Environment

Climate Change - How Bad Can It Get?

World Atlas takes a look at how severely humanity could be affected in the years to come by climate change.

Climate change and global warming are scientific terms used interchangeably to describe the gradual rise in average temperatures in the earth’s atmosphere. Scientists attribute much of the rise in the earth’s temperatures to greenhouse gasses (GHGs). These gasses trap heat within the earth’s atmosphere resulting in the rise in the Earth’s temperatures.

Contributing Factors Worsening Climate Change: Natural and man-made

activities like fossil fuels and biomass burning, fertilizer use, industrial processes, energy use, waste management, and deforestation contribute to GHG production. Some GHG's produced in such activities include carbon dioxide, methane, nitrous oxide, and fluorinated gasses according to the US Environmental Protection Agency (EPA). According to EPA, carbon dioxide from industrial processes and fossil fuels is the largest contributor of GHGs, at 65 percent. There also are natural factors that cause climate change through the carbon cycle, like volcanic activity, plant and animal respiration, and ocean-atmosphere exchange, earth’s orbit around the sun, and changes in solar activity, according to EPA.

Global Emissions: Past Observances and Future Projections

According to EPA, in 2010, global greenhouse gas emissions were about 46 billion metric tons of carbon dioxide equivalents. These emissions represent a 35 percent increase from 1990 and factor the effects of land and forestry use. In that time period, net emissions of carbon dioxide which contribute three-quarters of total global emissions increased by 42 percent. Nitrous oxide emissions increased the least at 9 percent, while methane emissions increased by 15 percent, and fluorinated gas emissions doubled. Most of these GHG emissions came from Asia, Europe, and the United States which accounted for 82 percent of total global emissions in 2011, according to EPA. From 1970, global carbon dioxide emissions have increased by about 90 percent, according to EPA. Fossil fuels combustion and industrial processes contributed about 78 percent of those increased emissions from 1970 to 2011. For the future, the US Energy Information Administration (EIA) projects by 2035, carbon dioxide emissions from burning coal, natural gas, and oil, will have risen by 43 percent from 30.2 billion metric tons in 2008.

Warming Trends in Recent Decades

Since modern record keeping began in 1880, the global average temperature has increased by 1.6 degrees Fahrenheit according to Climate Central. The increase is due to global warming and rises in human-induced carbon dioxide emissions. From when Earth Day was first celebrated in 1970, global average temperatures have risen by about 0.3 degrees Fahrenheit every decade. In decades before 1970, temperatures rose by about 0.1 degrees Fahrenheit per decade from about 1940. According to NASA, 2012 was the 9th warmest year in an analysis of global temperatures stretching to 1880. The ten hottest years from 1880 to 2012 all occurred since 1998, and nine of the ten years occurred from 2002.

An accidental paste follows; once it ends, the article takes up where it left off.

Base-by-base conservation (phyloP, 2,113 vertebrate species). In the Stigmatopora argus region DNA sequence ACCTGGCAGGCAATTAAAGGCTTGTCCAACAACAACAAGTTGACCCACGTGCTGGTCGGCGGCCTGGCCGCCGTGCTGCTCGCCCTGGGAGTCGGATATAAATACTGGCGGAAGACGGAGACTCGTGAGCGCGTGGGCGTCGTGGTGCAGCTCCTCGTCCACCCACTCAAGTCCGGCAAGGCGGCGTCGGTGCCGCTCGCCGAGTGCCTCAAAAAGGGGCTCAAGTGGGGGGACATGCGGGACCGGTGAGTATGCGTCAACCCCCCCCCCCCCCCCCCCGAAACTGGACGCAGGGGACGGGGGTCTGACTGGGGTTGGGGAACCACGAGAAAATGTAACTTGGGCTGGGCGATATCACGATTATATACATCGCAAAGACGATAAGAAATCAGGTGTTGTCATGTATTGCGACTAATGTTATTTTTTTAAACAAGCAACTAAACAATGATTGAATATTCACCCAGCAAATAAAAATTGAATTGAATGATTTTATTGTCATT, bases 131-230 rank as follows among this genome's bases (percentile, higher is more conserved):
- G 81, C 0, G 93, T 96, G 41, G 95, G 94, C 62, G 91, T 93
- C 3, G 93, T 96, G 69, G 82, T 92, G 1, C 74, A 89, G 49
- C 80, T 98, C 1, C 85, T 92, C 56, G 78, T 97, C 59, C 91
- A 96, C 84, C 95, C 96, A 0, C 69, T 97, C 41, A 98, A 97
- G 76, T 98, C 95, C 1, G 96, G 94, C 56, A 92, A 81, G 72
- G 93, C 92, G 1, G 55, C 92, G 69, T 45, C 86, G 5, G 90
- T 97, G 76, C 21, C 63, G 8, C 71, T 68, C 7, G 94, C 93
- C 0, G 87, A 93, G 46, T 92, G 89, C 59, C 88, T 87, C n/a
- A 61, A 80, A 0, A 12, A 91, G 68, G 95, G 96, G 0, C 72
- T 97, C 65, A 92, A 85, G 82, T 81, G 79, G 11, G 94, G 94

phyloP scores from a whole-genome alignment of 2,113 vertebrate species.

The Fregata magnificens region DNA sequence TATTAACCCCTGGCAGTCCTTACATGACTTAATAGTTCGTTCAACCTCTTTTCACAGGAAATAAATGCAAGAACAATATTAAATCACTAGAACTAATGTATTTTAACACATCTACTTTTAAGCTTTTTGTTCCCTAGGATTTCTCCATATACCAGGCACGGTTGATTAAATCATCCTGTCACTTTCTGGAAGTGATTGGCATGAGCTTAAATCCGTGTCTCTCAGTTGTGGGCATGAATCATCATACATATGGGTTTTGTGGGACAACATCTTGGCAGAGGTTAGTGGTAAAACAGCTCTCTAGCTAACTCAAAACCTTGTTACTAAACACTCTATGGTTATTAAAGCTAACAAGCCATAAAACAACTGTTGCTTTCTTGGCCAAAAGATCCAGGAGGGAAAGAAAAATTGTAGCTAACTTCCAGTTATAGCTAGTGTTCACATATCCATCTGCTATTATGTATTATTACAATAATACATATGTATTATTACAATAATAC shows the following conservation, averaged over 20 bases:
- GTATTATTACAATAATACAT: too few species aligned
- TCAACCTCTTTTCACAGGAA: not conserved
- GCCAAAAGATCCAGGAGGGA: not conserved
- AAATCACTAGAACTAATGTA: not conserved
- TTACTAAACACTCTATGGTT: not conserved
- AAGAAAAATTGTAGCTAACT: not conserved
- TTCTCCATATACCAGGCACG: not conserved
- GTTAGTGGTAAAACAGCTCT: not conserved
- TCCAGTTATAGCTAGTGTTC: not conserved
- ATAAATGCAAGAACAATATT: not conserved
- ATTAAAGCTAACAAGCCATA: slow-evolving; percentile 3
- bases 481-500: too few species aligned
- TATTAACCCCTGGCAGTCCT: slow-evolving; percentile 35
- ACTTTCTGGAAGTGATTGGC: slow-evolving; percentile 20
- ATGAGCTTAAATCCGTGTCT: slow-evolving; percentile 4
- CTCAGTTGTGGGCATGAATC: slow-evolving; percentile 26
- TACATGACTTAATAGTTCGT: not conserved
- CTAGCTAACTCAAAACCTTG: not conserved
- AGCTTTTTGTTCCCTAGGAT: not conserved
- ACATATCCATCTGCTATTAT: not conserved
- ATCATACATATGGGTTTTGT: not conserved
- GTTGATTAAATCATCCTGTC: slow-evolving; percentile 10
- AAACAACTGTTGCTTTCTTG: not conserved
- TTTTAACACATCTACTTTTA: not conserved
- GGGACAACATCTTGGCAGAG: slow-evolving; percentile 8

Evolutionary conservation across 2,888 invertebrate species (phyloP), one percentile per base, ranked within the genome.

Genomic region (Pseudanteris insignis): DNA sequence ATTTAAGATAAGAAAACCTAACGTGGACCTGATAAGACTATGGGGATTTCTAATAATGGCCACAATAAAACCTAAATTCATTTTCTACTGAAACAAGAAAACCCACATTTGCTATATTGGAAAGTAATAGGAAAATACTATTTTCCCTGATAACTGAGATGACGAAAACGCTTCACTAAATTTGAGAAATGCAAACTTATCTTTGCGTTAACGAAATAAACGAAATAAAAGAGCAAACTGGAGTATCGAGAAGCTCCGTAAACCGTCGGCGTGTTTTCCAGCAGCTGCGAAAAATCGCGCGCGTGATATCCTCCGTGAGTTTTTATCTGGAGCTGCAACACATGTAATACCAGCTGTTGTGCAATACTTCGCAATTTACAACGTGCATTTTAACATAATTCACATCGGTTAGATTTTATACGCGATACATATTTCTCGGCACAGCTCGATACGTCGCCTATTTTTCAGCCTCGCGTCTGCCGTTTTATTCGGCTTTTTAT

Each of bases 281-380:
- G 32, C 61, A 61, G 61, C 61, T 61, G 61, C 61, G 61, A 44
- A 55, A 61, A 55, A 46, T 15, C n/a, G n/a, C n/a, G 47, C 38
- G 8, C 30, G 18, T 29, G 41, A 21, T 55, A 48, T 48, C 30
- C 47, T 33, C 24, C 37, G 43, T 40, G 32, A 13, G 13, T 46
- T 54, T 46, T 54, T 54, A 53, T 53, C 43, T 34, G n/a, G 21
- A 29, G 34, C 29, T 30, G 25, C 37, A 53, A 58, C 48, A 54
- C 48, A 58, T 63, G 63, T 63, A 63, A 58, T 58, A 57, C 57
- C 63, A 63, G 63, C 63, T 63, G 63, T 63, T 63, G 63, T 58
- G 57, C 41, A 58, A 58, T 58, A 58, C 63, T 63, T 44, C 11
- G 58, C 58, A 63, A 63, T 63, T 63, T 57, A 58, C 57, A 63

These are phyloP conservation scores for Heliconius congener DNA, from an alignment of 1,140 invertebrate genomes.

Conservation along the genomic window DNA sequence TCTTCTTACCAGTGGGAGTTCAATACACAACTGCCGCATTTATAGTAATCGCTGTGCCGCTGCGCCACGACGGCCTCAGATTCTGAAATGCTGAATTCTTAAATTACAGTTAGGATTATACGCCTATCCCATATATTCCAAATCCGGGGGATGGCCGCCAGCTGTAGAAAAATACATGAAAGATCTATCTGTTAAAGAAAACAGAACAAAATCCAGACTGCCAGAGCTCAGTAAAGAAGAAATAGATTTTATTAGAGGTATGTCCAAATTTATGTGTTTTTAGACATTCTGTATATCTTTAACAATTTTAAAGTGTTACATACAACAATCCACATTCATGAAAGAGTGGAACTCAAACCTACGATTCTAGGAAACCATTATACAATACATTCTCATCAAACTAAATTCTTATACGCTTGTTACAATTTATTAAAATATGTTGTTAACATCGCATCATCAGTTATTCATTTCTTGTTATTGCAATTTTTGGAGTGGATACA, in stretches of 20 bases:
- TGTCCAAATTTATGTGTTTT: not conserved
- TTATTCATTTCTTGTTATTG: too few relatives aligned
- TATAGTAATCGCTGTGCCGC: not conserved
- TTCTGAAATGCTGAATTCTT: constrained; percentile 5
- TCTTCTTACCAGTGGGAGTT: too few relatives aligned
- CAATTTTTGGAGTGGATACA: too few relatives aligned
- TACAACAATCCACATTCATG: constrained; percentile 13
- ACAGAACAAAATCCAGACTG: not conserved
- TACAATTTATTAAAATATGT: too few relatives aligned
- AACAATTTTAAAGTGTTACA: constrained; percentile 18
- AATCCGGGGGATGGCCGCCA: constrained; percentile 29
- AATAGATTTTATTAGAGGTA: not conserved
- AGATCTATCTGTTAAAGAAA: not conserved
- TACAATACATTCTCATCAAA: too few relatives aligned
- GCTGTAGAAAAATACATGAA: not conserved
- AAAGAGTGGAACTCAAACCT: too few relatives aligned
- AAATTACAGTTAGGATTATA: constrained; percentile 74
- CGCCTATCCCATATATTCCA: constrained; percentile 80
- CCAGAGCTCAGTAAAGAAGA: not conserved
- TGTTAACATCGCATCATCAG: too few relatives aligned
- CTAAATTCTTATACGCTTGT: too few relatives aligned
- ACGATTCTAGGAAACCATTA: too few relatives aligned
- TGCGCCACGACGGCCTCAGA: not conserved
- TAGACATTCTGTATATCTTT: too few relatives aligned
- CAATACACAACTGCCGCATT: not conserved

High and Low-Temperature Change Scenarios

While GHG emissions result in warmer global temperatures, low temperatures occur due to human aerosol emissions, according to a NASA report. Human aerosol emissions cause the cooling effect when airborne particles scatter and absorb incoming sunlight. Soot and light colored sulfate aerosols produced by burning fossil fuels; produce these human aerosol emissions which cause low temperatures. James Hansen a professor from Columbia University also considered the father of climate change awareness, has stated human aerosol emissions as having caused lower temperatures that were there from 1940 to 1970. In that period, there was excess use of fossil fuels by Europeans and Americans for their industries and power plants. Still, both greenhouse and human aerosol emissions are caused by burning huge quantities of fossil fuels like coal, oil, and natural gas.

Public Opinion and Climate Change Denial

Climate change is a contentious subject, there are those who agree it exists and those who don’t. In 2015, research by the National Surveys on Energy and Environment reported in the US, 16 percent of people don’t believe there is evidence proving climate change exists. According to a study done by a research body Ipsos MORI, in 2014 the US has the highest numbers of climate change deniers in the world. Other countries with considerable climate change deniers were Britain and Australia. However, China, Argentina, Spain, Italy, Turkey, France and India, had over 80 percent of those sampled agree that climate change is induced by humans.

Negative Effects of Climate Change

In the coming years, climate change according to the Intergovernmental Panel on Climate Change (IPCC) is projected to put some species at the risk of extinction. An average rise of 1.5 degrees centigrade in temperatures could put 20 to 30 percent of species at risk. Already climate change has caused glaciers to shrink, and ice on rivers and lakes is breaking up prematurely. Melting glaciers are releasing more water into oceans causing them to rise and threaten low-lying settlements and islands, especially those in coastal regions. Also, trees and plants are flowering sooner, thereby weakening them, or destroying their buds in winter according to a National Geographic (NG) report. Pests and diseases prevalent in the tropics like mosquitoes carrying malaria are also shifting to environments that were too cold to inhabit them. In the Arctic sea, ice break up is negatively affecting polar bears by giving them less time to hunt according to a Convention on Biological Diversity (CBD), report. From 1980 to 2004, the average weight of female polar bears in Western Hudson Bay, Canada decreased by 143 pounds. In Terre Adelie, Antarctica reduced sea ice is believed to have caused a 50 percent decline of emperor penguin populations, according to CBD.

Loss of Biodiversity